There’s a lot of talk among introverts about the strength and power of introversion. Far be it from me, as an extrovert, to question this wisdom. However, it holds a lot more weight when a fellow introvert asks what a lot of others are thinking:
What’s the difference between being introverted and rude if it presents the same way to strangers? Do your motives for being introverted exonerate you from any criticism (“It’s okay if I leave a party early without saying goodbye or silently make everyone else feel awkward because I’m a nice person inside”)?
“A spate of articles and social media posts on the glories of staying home in one’s pj’s suggests that I am not the only one who went overboard once the “introvert” label came to imply a deep thinker with a rich inner life rather than a lone gunman.
Sometimes, says Ms. Cain, “you have to consider the other person’s point of view instead of getting wrapped up in your own discomfort.”
Society has a rich history of people seizing on social evolution as an excuse for bad manners. From the Romantic poets to the transcendentalists to the Summer of Love hippies, many have rejected a supposed facade of good behavior in favor of being true to their inner nature. Good manners are mere mannerisms, the argument goes, which serve only to put barriers in the way of deeper connections.
There’s another argument to be made, though, that those deeper connections are the easy ones. It’s the looser ties, the ones that have to be created or re-created at each meeting, that are tough. Life is largely lived among acquaintances and strangers. So many fall into problematic categories: some appear different or unapproachable, some we actively dislike, some we’ve failed to connect with in the past. What do we have to gain from even trying?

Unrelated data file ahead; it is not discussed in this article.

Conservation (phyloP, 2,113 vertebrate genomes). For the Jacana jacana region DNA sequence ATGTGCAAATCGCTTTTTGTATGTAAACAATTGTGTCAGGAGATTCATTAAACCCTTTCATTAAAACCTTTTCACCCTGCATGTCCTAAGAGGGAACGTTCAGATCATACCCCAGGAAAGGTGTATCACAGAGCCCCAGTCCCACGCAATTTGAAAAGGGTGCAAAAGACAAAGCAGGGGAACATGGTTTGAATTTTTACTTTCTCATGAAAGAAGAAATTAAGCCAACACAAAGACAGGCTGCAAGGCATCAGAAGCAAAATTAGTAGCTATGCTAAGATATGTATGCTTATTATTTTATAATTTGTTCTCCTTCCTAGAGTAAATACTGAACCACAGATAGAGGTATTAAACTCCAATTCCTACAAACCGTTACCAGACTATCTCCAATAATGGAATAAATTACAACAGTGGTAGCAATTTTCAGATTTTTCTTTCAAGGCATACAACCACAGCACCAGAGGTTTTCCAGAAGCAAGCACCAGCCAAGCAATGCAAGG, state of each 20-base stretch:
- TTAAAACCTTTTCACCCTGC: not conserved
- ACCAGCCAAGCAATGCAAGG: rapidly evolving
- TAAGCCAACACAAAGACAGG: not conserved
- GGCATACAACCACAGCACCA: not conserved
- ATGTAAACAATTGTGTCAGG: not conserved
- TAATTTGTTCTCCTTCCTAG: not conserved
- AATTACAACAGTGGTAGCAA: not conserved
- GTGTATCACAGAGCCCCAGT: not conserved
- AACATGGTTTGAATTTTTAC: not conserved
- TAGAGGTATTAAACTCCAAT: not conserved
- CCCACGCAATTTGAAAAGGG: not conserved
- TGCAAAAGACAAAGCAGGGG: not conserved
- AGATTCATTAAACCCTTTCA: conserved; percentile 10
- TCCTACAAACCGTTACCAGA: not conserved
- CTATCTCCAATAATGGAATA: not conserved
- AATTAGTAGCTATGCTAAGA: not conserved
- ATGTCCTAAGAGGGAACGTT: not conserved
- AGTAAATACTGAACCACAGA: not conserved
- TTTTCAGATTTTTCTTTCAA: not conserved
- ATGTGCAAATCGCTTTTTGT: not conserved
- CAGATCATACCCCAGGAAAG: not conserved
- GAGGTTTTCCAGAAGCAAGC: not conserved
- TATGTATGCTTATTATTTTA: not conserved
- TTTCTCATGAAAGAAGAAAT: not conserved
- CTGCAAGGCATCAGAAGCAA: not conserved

A lot, as it turns out. When I skip big gatherings of strangers, I’m not just being a little rude to the individual people around me, I’m being uncivil in a larger sense. The more we isolate ourselves from new people, the more isolated and segregated our society is likely to become. Those casual interactions in dog runs and at kids’ hockey games are the ones that are most likely to cross social and economic barriers. They expand my little world as well as the overlapping bubbles that create a society.
We can respect our own introversion, and embrace the “quiet” people among us, without abandoning every challenging interaction. When I asked Ms. Cain (while interviewing her about introversion in teenagers) if self-indulgent introverts risked crossing the line into antisocial behavior – if we might, in fact, just be being rude – she laughed, and agreed. Sometimes, she said, “you have to consider the other person’s point of view instead of getting wrapped up in your own discomfort.”
Change requires responsibility, vigilance and humility. Change is hard.
I think that’s a brilliant level of self-awareness and self-criticism. The same way readers routinely tell me that I should be more sensitive and tactful, this is another call to awareness for people who let themselves slide because they’d rather not change. Why? Because change requires responsibility, vigilance and humility. Change is hard. It’s much easier to say, “I’m an introvert/victim/woman/man. Don’t tell me what to do – even though what I’m doing isn’t really working all that well for me!”
Concludes the author:
“I may be naturally reserved, and more comfortable alone than I will ever be in a crowd, but I am not at the mercy of my nature. There are many excuses for failing to conduct ourselves with courtesy, for avoiding gatherings and conversations we don’t think we will enjoy, or for just putting on our pajamas and staying home. Too many of them boil down to just that one thing: We care more about ourselves than about the needs of others.
That’s not about introversion. It’s just an ordinary version of selfishness.”
Your thoughts, as always, are greatly appreciated below.